Fake your way into a dream job for under $60

The job market is tight and fake-your-career services are in bloom. Buy a Job Reference, which describes itself as a “shameless service,” boasts that in the first six months of 2010, it assisted nearly 400 clients in gaining employment (but links to success stories do not work so maybe the stories are fake too.) For the low price of $59.99, payable through credit cards and PayPal, the company will supply a personalized fake employer name, phone number and address, suitable for any occupation you choose. And if you need a new apartment to go with that new job, for $29.99 the company will set you up with glowing previous landlord references.

CareerExcuse.com, a self-proclaimed “world’s largest network of job reference providers” since July 2009, is more expensive with a $65 set-up fee plus an undisclosed amount for a 30-day answering service, and a $20 monthly subscription. This basic package includes a “professional voicemail system that many banks and large companies use, calls that are returned from voicemail within 24 hours armed with positive references provided by you, and a toll-free number and e-mail addresses for your references.” If you really want to impress a prospective employer, there is a premium plan for $195+ that will upgrade the verifications to a live receptionist. But once you land that dream job, most likely you will have to wait a while before you accrue any paid time off. Guess what? For $35 you can get some bereavement days with CareerExcuse operators standing by to verify that your designated relative is deceased, and avail a real funeral home Web site and address for flower delivery. CareerExcuse apparently wants to be a one-stop shop for all your fibbing needs, as it also provides links to instant “real university degrees.”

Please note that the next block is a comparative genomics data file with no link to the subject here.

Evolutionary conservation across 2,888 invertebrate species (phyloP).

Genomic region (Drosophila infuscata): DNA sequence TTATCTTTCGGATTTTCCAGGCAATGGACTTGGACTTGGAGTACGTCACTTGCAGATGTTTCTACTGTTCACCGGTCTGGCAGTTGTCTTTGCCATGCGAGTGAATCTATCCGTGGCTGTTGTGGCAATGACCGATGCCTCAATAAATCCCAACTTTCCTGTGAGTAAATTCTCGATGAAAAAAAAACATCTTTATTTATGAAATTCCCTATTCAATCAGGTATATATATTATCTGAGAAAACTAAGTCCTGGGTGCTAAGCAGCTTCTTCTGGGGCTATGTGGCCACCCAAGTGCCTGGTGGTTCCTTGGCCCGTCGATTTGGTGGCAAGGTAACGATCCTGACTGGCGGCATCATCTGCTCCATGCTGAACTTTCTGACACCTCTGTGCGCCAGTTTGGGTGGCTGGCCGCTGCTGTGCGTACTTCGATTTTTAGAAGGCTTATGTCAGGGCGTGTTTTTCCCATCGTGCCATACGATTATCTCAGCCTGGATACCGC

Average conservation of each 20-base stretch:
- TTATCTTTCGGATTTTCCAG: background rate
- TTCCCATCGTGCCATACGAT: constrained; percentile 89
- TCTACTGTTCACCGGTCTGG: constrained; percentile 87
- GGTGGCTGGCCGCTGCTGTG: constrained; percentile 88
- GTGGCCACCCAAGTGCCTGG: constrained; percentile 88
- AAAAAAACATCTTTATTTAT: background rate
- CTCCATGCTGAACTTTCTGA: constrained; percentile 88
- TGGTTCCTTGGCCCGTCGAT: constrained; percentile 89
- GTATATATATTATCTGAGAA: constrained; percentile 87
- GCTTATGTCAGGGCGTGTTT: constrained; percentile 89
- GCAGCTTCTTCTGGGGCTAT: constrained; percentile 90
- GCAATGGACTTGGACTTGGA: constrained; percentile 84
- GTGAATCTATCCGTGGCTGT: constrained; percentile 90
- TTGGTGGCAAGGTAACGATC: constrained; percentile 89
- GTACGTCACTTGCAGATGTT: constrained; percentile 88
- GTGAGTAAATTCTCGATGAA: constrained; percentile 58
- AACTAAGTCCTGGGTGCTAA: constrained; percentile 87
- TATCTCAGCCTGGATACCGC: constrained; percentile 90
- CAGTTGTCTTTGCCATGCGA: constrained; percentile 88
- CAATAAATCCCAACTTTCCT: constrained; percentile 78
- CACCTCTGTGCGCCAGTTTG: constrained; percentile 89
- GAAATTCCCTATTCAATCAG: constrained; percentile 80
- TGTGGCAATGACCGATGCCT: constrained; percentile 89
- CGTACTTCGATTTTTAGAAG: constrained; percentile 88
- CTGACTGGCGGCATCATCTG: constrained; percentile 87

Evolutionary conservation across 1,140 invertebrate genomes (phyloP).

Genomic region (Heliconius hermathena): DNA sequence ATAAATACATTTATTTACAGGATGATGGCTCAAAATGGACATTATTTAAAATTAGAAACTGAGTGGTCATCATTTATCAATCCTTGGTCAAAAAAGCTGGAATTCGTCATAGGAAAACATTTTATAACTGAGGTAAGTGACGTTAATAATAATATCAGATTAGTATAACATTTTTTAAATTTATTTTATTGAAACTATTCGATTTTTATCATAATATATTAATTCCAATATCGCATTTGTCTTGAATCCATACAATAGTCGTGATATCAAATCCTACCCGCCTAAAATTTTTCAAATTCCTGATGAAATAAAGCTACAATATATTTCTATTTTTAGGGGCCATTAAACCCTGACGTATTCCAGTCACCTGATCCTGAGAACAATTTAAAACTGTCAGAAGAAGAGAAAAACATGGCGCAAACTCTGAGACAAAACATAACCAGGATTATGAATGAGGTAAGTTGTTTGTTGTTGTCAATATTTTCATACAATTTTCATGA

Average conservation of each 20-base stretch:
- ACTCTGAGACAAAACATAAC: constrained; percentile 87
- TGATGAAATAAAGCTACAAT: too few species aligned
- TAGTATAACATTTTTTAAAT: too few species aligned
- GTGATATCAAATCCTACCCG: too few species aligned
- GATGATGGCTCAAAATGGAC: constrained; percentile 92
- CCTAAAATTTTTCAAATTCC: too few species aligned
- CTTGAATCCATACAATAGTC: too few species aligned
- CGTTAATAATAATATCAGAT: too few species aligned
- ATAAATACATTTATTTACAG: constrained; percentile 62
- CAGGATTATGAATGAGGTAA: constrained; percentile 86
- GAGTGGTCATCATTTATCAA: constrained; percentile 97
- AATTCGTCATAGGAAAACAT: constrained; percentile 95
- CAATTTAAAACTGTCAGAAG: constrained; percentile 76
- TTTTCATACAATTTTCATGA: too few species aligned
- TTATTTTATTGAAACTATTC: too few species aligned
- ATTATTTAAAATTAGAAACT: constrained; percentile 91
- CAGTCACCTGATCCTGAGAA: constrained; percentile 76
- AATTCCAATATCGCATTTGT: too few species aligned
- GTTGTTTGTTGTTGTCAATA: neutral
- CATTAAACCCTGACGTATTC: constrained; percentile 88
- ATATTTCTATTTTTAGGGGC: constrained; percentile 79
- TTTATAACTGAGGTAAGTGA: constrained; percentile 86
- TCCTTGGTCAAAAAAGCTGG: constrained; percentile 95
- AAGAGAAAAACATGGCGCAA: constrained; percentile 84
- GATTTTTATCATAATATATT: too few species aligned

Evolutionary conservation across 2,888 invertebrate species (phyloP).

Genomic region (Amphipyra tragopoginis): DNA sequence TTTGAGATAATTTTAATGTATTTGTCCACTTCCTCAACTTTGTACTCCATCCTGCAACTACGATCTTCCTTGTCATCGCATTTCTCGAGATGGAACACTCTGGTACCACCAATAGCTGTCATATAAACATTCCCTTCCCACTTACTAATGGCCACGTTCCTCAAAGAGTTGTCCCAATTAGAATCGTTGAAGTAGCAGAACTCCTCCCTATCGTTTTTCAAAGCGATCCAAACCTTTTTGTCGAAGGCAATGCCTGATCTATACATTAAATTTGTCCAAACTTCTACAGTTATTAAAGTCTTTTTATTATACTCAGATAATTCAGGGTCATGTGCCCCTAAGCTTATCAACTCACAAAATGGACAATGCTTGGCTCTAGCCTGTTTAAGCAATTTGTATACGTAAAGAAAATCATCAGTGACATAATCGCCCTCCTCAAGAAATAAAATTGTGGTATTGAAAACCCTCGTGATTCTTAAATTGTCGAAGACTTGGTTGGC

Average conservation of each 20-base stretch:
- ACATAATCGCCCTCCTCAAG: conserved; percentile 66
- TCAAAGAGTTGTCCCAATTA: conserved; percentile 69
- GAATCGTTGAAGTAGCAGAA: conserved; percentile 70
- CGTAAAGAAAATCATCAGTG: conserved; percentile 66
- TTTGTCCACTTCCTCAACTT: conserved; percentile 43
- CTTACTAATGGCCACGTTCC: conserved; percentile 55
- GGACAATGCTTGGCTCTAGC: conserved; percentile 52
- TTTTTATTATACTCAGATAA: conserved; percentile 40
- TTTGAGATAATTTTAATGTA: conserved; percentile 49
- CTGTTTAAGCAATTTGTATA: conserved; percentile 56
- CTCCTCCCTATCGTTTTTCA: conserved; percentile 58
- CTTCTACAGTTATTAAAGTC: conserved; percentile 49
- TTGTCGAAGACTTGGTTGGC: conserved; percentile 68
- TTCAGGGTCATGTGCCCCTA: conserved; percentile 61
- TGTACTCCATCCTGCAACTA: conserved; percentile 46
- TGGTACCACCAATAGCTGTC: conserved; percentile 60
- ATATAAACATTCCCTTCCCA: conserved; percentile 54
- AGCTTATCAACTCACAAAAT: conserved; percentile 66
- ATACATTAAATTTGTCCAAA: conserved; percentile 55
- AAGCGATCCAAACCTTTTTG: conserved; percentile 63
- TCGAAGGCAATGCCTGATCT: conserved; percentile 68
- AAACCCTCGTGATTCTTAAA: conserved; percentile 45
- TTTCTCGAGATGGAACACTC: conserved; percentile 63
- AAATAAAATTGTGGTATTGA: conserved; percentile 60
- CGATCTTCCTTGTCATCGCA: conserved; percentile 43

According to several Internet sources, including ABCNews.com, Alibi HQ also is or has been in the fake reference business; however, its Web site address, www.alibihq.com, leads only to a spam-type search page. ABCNews.com said in its August 2009 article that Alibi HQ charges $199 for the first 90 days and $50 for each additional month for the fictitious declarations. Mark Stevens, a purported Alibi HQ spokesman, told ABCNews.com that the company, which also offers fake landlord references and fake doctor’s notes, has been operating for several years, and that customer interest in employment references has skyrocketed over the last year (2009) with calls from people seeking Alibi HQ’s services quadrupling.

So how do these companies get away with such slippery handicraft? Each claims that it will not do anything that defies the law, including providing references for loan purposes. CareerExcuse contends that in a segment by KENS-5 in San Antonio, the Better Business Bureau did not question the legality of its services, although it did not give the company a “ringing” endorsement. But legal experts say that such companies and the clients they serve may ultimately find themselves as defendants in lawsuits filed by duped employers.